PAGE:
I read a lot of stuff about video games. My general impression is that games journalism is getting better but also kind of worse. Danny O'Dwyer articulates that idea better than I can. The problem boils down to the kind of headlines and articles outlets have to write to get the clicks they need to keep advertising dollars.
On the other hand the amount of fascinating, in-depth, thoughtful games media I've seen this past year has been huge. I want other people to see it too. I don't want them to have to wade through a bunch of ads or clickbait headlines or sponsored content. I'm hoping to highlight this kind of stuff every week, but I'll start with the best video game writing I read in 2016.
A Behind-The-Scenes Look at the Best Mission in ‘Titanfall 2’
Yes, this is a breakdown of that level in Titanfall 2. I'll repeat the article's warning: spoilers. Patrick Klepek interviews Respawn lead designer Jack Keaton and finds out the inspiration behind the level and exactly how it was made.
Making a Big Budget Video Game Is Riskier and Harder Than Ever. So Why Do It?
The Motherboard team gets "unprecedented access" to the Gears of War 4 development team. There is some really great insight into debugging a game with the biggest of budgets, including my favorite quote:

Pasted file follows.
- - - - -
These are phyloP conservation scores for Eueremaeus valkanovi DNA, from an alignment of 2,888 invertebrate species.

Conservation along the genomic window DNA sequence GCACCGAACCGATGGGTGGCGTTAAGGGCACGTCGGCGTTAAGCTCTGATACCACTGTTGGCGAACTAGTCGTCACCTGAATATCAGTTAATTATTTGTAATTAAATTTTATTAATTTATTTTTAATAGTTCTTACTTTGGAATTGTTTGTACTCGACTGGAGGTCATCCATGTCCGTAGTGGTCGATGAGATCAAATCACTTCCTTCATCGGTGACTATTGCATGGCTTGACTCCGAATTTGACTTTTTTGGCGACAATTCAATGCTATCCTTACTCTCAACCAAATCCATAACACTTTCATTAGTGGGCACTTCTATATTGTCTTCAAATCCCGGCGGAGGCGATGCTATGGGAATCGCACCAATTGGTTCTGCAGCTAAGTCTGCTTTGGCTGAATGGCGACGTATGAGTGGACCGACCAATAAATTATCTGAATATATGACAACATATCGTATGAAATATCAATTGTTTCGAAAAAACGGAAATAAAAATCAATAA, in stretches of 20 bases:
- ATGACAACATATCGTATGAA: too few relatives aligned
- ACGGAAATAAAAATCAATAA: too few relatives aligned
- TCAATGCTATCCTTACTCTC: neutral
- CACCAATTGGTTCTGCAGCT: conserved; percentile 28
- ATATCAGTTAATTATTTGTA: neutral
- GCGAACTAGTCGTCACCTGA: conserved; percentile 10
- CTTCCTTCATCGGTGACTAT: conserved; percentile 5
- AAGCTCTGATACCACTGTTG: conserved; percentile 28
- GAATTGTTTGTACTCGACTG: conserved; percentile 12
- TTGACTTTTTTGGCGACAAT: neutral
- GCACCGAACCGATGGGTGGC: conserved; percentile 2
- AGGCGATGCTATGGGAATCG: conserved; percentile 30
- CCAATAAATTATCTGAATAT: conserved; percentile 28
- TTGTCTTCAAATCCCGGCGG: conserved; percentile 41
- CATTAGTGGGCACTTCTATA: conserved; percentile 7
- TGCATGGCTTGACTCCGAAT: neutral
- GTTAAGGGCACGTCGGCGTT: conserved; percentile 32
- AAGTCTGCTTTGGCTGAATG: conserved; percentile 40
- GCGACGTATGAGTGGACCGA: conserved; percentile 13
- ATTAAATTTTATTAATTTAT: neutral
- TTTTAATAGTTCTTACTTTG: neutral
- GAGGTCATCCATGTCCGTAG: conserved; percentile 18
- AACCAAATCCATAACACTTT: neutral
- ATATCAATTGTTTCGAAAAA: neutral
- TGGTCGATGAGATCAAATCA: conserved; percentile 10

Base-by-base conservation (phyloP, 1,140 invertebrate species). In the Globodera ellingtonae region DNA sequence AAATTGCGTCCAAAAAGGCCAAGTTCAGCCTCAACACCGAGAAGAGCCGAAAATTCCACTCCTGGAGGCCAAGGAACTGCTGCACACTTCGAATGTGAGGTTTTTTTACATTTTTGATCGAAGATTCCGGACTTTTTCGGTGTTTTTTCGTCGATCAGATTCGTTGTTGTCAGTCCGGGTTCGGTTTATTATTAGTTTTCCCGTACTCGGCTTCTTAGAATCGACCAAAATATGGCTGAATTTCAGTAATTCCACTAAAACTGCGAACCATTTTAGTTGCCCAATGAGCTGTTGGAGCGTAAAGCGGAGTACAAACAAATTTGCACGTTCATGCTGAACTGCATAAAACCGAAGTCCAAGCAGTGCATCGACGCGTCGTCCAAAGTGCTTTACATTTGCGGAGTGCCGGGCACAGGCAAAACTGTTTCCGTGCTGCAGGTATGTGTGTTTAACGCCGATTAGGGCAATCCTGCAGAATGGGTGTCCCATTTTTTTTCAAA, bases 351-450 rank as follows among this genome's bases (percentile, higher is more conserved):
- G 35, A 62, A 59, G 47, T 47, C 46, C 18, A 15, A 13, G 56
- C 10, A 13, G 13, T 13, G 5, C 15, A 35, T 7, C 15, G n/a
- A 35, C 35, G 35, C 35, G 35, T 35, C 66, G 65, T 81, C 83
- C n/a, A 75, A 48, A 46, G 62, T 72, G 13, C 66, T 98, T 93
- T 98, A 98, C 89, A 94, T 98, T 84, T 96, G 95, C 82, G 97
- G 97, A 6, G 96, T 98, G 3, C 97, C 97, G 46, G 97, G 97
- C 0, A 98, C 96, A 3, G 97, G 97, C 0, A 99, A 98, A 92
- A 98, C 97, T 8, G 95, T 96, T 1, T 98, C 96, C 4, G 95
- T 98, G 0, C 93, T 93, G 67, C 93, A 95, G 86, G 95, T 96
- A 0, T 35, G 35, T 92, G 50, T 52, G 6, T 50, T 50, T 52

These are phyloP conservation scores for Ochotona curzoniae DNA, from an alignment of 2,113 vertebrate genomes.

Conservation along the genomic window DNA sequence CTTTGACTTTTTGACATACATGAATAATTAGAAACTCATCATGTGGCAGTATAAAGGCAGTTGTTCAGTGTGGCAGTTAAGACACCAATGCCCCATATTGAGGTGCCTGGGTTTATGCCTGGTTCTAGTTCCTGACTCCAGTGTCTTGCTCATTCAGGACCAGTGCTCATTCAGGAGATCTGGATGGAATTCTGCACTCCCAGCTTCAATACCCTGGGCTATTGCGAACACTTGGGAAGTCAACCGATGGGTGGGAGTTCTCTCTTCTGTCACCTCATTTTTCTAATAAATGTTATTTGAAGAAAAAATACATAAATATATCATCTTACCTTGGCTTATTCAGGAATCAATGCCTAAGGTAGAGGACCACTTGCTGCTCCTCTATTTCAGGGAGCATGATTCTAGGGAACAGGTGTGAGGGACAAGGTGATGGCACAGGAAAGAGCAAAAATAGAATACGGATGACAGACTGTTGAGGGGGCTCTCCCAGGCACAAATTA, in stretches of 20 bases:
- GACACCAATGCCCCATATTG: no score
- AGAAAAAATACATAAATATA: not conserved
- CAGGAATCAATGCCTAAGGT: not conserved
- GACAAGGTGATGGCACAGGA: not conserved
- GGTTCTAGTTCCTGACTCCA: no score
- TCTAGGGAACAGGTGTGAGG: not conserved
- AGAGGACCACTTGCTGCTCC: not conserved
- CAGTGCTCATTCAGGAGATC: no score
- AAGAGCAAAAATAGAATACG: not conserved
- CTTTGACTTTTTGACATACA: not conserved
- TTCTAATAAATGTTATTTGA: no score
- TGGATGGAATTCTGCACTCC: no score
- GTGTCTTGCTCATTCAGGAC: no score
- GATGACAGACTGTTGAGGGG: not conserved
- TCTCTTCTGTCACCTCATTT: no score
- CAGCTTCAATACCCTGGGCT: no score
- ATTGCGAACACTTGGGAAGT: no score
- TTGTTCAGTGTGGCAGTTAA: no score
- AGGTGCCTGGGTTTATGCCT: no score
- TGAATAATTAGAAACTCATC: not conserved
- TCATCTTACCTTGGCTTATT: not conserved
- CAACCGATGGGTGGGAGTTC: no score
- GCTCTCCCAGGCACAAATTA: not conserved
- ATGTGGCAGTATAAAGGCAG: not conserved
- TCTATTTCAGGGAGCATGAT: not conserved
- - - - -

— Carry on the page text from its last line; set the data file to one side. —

"If you play the game like an asshole there’s not much we can do."
Video Games Are Boring
This article got a lot of attention when it was first published. I admit I initially dismissed it as the title looked like the typical contrarian opinion for the sake of clicks. The piece itself offers a fresh perspective from a developer who sought to find out why her friends just don't like games.
It's Time to Talk About Labor in the Games Industry
I had multiple great pieces about labor in the games industry to choose from this year. Most of them can be summed up thusly: it sucks. I picked this one because of its call to action. Ian Williams has written and continues to write about how hard the industry is (but doesn't have to be) on the people who make the games we love.
Why Throwing in VR Sucks--and How to Make it Better
I have watched hours of people doing all the stupid, crazy, nauseating things virtual reality allowed in 2016. One thing I've learned is that the first thing you want to do in VR is chuck something nonchalantly across a room. Charlie Deck talks about how that could be better. There is some physics talk but don't worry, it's broken up by a lot of sweet GIFs.